September Is The Worst Month For The Stock Market: What Does 2021 Look Like For Investors?

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The SPDR S&P 500 ETF Trust (NYSE:SPY) traded higher by 0.2% on Wednesday, kicking off September on a high note after seven consecutive months of gains. Unfortunately, September has historically been the worst month for the stock market, so the S&P 500’s seven-month winning streak could be in jeopardy.

September Swoon? The bull market has been incredibly strong so far in 2021, and the S&P 500 clearly has momentum heading into September. However, LPL Financial Chief Market Strategist Ryan Detrick said the month of September has a track record of bringing market momentum to a screeching halt.

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“Even last year, in the face of a huge rally off the March 2020 lows, we saw a nearly 10% correction in the middle of September,” Detrick said on Tuesday.

The chart below includes S&P 500 historical returns by month since 1950, 2001 and 2011 and shows September is the worst month of the year and the only one that has produced negative overall returns in each of the three time periods.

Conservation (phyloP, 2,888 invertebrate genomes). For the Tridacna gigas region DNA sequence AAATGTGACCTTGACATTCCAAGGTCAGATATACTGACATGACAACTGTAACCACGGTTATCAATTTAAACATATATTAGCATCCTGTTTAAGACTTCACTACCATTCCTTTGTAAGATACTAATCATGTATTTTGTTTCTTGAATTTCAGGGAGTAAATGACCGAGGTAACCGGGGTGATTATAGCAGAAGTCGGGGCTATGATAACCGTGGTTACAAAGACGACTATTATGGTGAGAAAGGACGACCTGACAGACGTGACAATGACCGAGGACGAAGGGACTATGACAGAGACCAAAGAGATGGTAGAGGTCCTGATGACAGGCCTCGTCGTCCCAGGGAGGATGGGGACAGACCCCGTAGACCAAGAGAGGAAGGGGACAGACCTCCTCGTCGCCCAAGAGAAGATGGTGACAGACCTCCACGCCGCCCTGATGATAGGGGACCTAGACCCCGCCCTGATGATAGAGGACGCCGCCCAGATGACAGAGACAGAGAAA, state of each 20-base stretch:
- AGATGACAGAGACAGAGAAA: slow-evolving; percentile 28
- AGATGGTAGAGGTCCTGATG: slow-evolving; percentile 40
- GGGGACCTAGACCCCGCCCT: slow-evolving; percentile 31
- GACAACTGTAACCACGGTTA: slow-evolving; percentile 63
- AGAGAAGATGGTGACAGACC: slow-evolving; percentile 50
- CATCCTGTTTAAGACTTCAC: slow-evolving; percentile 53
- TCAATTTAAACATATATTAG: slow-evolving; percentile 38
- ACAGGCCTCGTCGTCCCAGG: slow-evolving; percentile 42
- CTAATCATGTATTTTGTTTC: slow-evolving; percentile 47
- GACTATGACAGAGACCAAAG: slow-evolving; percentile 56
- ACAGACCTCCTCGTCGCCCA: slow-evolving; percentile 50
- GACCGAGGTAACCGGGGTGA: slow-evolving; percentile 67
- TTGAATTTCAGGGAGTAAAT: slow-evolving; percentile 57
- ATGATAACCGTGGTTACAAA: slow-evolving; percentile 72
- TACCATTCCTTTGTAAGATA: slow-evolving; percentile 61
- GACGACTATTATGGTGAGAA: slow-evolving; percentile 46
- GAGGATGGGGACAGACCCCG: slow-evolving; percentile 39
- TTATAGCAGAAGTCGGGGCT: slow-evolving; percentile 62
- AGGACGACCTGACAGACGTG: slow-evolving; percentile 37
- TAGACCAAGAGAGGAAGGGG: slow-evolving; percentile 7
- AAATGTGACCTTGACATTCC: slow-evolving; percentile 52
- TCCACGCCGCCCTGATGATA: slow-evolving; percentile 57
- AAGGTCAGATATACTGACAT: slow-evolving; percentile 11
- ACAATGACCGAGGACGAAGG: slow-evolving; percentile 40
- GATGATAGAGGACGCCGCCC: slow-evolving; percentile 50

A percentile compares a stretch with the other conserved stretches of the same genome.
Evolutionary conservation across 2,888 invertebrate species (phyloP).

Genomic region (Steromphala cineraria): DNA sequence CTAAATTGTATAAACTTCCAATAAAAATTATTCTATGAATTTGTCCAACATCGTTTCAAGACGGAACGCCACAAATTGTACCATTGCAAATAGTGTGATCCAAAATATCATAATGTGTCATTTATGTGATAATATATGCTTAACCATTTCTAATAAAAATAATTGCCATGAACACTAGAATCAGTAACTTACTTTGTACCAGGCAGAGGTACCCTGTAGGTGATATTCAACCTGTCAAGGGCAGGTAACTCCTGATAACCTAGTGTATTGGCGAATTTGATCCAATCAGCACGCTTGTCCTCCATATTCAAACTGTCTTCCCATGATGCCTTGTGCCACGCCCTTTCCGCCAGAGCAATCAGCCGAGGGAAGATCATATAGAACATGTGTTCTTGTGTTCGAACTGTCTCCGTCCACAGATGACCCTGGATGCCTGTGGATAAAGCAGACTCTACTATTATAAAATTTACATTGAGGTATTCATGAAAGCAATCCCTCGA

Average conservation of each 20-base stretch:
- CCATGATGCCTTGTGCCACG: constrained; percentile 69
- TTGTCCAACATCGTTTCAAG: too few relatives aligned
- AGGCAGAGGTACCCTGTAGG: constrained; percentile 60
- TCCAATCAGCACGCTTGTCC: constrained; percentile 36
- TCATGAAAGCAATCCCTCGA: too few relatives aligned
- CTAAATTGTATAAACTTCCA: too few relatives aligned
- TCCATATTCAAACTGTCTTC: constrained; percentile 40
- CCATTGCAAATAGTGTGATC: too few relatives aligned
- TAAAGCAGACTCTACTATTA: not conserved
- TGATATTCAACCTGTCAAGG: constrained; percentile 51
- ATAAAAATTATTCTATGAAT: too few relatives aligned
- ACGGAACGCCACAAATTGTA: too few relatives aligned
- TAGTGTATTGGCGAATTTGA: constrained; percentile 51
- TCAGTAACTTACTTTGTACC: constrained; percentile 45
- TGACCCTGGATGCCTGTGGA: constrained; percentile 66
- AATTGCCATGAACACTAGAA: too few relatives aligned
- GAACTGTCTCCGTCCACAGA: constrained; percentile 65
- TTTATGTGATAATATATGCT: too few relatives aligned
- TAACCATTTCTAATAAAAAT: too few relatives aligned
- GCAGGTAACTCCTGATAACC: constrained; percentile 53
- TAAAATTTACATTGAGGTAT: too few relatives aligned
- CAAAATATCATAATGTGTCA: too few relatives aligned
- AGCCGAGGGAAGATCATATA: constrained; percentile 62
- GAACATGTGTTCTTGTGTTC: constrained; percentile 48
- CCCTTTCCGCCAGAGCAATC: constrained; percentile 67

Buy The Dip: Detrick said the S&P 500 hasn’t had even a 5% correction since October 2020, and stocks can’t go higher uninterrupted forever. Fortunately for investors, LPL remains bullish on the S&P 500 over the longer term, and Detrick said investors should be looking to buy the dip on any significant seasonal weakness.

LPL also took a closer look at historical seven-month win streaks for the S&P 500. After past seven-month win streaks, the S&P 500 has generated a positive return over the next six months 13 out of 14 times and averaged an impressive 7.8% return during those six months.

Benzinga’s Take: Last year’s 10% S&P 500 September pullback was an excellent buying opportunity, and another September pullback would likely be another great chance to buy the dip.

Investors should be prepared with a watch list of stocks they are interested in buying before a sell-off occurs so they are prepared to make rational, well-considered buying decisions in the heat of a market pullback.

Photo by JESHOOTS.COM on Unsplash

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